Robust Meteorological data sensors

The importance of Meteorological data.

The continent of Africa has more than 60% of farmable land in the world yet is 5 times less than the global average. This can be an effect of the lack of resources that other more developed continents have that Africa is yet to fully utilise. One of these is Meteorological data. 

The weather services are not reliable, leaving people to rely on annual patterns. This being the rainy season in April until June and then another from October to December. Unfortunately in the more recent years, the weather has become less regular and more erratic leading people to be unprepared for extreme weather conditions. This leads to farmers having less produce and increased use of pesticides. On top of this, improved weather data also adds to more accurate climate monitoring and other meteorological applications.

TWIGA is an initiative part of the Europian communities horizon 2020 programme (2014-2020). It also works closely with TAHMO (Trans-African HydroMeteorological Observatory) who shares the same goal.


The initiative

TAHMO installs robust sensors in different institutions and schools all over the continent. They are integrated into school curriculum which provides the opportunity for students to monitor the climate and be part of a larger program.  Currently they have over 500 sensors with the aim to have one every 30km. This is over 20,000 sensors in total. The sensors have no moving parts which make them stronger which means less maintenance. They measure a variety of parameters such as solar radiation, rainfall, humidity, temperature and wind speed. This can be accessed through an online service which is currently being developed.

Tahmo Project Image


The next step

CFIA students from the minor FI4SGD are placed in 2 internship groups in Kenya. Both teams are working on both social and technical aspects of 2 leading meteorological aspects.  Floods and Photovoltaics.

Team one is based in Narok, Kenya. Here they are assisting in improving weather data by installing weather stations that use an evaporimeter, rain gauge and a soil moisture sensor. Their projects are specially focused on one potential service to connect to the improved weather data, which is an early warning system for the many floods that occur in Narok. One member of the team is therefore looking at the social and economical aspects of this service by assessing the value of such a system and finding out what the local needs are. The other student is looking at the technical feasibility of the project using hydrological maps.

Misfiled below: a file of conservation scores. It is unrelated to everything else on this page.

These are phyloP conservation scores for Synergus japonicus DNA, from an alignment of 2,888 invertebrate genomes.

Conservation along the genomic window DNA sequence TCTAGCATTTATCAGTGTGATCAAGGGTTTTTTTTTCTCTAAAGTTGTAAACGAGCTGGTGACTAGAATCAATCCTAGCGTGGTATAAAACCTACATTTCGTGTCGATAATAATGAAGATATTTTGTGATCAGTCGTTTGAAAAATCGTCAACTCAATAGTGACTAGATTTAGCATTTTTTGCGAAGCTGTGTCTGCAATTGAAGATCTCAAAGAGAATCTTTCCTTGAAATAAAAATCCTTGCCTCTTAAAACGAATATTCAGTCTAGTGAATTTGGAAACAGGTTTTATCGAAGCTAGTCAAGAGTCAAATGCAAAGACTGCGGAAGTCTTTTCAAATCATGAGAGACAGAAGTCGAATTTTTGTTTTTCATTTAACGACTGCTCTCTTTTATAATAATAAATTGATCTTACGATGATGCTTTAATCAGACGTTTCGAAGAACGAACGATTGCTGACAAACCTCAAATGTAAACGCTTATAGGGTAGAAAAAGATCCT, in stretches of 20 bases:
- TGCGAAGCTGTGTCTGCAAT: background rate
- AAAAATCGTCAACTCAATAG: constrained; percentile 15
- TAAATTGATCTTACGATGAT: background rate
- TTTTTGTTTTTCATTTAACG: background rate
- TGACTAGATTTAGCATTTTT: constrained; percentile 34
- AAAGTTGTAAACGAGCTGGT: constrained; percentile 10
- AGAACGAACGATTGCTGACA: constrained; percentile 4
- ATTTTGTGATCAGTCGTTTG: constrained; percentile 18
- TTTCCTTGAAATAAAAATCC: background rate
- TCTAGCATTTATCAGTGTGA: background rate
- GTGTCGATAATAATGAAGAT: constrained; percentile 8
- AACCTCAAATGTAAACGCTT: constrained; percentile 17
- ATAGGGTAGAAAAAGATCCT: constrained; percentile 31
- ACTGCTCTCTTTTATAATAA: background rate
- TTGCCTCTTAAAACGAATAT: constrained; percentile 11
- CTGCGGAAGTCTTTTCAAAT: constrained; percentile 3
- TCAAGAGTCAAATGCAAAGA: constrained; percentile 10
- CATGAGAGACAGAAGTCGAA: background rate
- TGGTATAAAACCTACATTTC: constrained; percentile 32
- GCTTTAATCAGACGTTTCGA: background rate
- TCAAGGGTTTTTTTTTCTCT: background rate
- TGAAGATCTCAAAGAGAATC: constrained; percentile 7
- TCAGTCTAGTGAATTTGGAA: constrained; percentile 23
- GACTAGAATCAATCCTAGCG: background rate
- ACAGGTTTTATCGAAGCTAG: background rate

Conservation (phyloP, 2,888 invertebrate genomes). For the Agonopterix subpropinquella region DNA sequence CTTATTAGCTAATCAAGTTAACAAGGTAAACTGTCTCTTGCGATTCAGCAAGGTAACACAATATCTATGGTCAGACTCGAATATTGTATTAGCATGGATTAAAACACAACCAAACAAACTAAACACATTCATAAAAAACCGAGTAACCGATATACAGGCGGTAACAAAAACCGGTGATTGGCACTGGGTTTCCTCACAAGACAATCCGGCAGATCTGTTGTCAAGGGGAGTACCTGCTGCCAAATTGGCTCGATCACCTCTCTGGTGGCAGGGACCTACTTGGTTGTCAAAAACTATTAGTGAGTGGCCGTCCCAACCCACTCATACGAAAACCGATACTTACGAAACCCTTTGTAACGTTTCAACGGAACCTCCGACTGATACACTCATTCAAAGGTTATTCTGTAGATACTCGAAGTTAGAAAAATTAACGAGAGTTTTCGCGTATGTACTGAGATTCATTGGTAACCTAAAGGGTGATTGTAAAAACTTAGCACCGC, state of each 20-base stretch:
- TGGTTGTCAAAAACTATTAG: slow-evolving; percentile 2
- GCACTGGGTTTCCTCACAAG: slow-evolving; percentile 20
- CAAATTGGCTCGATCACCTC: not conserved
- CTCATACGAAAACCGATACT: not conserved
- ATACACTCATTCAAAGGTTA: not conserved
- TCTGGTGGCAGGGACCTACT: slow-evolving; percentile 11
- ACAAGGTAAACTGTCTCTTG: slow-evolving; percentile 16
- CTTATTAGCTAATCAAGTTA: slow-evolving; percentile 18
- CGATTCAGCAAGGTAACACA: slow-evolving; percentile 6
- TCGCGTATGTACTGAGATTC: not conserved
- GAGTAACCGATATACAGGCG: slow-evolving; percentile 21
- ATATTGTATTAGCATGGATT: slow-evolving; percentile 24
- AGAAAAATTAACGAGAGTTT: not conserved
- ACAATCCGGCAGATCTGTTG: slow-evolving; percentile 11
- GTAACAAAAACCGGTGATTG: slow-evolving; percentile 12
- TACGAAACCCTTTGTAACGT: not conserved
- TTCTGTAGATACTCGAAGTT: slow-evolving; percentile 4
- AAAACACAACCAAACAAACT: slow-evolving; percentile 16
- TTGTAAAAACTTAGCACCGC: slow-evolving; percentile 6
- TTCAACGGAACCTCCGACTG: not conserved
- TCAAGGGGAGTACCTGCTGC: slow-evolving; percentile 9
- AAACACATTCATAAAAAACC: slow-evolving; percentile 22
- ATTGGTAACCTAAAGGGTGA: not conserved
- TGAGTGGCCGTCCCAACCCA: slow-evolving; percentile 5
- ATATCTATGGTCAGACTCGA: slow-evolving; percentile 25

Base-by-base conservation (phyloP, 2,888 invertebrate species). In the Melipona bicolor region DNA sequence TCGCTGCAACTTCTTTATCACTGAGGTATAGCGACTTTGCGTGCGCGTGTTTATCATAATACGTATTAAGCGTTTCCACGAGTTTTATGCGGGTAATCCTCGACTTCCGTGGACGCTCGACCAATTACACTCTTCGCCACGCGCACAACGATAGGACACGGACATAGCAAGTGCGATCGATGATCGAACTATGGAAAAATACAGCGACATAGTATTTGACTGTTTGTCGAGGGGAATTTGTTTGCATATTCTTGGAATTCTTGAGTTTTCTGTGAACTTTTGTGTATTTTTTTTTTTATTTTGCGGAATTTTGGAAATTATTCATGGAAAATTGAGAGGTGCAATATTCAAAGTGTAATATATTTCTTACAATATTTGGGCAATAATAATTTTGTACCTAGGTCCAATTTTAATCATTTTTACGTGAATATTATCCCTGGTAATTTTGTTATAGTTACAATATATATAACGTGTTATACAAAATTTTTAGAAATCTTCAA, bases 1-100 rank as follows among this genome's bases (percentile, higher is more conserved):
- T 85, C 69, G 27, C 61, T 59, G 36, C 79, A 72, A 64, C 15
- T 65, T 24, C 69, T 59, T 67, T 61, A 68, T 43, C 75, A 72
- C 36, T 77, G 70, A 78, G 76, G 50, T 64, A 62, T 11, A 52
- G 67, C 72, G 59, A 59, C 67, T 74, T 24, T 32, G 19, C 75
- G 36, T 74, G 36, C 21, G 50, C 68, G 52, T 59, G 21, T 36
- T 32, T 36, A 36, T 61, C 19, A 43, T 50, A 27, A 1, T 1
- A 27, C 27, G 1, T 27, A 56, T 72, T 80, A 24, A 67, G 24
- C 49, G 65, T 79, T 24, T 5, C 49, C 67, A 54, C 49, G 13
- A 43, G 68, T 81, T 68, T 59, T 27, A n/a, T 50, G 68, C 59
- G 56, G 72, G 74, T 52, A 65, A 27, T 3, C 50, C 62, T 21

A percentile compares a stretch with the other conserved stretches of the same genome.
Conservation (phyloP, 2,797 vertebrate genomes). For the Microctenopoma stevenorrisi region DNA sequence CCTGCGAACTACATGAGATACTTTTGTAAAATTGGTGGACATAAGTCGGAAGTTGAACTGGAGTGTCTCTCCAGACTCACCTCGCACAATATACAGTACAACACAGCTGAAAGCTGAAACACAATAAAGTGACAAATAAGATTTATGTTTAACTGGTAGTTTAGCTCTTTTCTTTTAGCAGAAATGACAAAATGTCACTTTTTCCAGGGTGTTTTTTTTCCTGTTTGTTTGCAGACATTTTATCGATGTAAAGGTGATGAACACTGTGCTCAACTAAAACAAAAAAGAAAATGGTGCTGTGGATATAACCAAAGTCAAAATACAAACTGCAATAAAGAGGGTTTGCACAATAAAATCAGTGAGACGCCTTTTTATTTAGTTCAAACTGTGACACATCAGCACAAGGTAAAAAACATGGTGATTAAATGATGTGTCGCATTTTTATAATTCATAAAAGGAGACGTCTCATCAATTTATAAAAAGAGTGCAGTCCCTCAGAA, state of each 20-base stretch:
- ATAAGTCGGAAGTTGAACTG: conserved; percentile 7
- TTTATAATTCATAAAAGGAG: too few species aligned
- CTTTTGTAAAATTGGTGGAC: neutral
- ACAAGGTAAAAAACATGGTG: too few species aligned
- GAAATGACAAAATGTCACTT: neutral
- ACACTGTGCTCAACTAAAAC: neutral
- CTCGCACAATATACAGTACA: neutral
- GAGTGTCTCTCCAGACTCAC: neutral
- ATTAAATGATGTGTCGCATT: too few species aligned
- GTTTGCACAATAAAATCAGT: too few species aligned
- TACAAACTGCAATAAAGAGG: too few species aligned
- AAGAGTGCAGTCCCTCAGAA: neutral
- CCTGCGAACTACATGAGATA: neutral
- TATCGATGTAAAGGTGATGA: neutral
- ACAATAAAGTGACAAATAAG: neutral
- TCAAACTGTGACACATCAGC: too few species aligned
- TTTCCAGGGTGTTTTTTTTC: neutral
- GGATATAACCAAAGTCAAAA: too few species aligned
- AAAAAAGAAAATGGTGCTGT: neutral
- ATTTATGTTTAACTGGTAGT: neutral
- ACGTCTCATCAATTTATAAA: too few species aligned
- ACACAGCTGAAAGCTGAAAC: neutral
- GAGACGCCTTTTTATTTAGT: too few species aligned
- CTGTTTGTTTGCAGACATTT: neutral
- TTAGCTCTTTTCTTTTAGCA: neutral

Team two is based in Nairobi and is researching about meteorological data within the photovoltaics sector. One member is aiming to answer the question: what meteorological data do Kenyan solar firms need? This involves doing qualitative research using semi-structured interviews of solar farms and companies as well as finding their locations all over the country. The second member has a more technical approach. They are using a model made to predict diffuse radiation in sub Saharan Africa and are to test the accuracy of this model by placing relevant sensors at different locations in Kenya. They then collect the data to use to test said model. This leads the team to travel to locations such as Narok, Nairobi and Mombasa.

Sustainable Global Development 

The research project initiated by TWIGA with the help of TAHMO aims to investigate how weather data improvements  can advance towards sustainable global development


TAHMO installs its sensors at schools with the School2school programme where they install the sensor which can then be used by the school to monitor the local weather. Therewith they aim to help in the education of young people about meteorology and giving them a hand on experience with equipment that will hopefully encourage the next generation of meteorological scientists. 

With the installation of such a dense network of sensors which they would like to implement by 2020, the climate can then be closely monitored. This means monitoring the effects of climate change and hopefully with the help of technology, an insight into what the future could hold in terms of the climate. This then ties into the 15th Sustainable Development Goal which looks at life on land. 

In 2019, TAHMO announced via their website the theme of Life below water: for people and plants, inspired by the 14th SDG. They aim to “conserve the oceans while also sustainably extracting resources from within them.''

Project Team

Didier de Villiers -Water Resource Engineer ,Kenya

Victor Omoit - Field Engineer, Kenya

Partner organizations

Academic Supervisor
Prof. dr. ir. Nick van de Giesen - TU Delft / CFIA Research Partner

Student Research Team
Dennis Jansen - Leiden University - International Studies (Team TAHMO)
Sil Mossel -TU Delft - Applied Earth Sciences (Team TAHMO)
Helena Momoko Powis - TU Delft - Aerospace Engineering (Team TWIGA)
Anne Theys - Leiden university - International Relations and Organisations (Team TWIGA)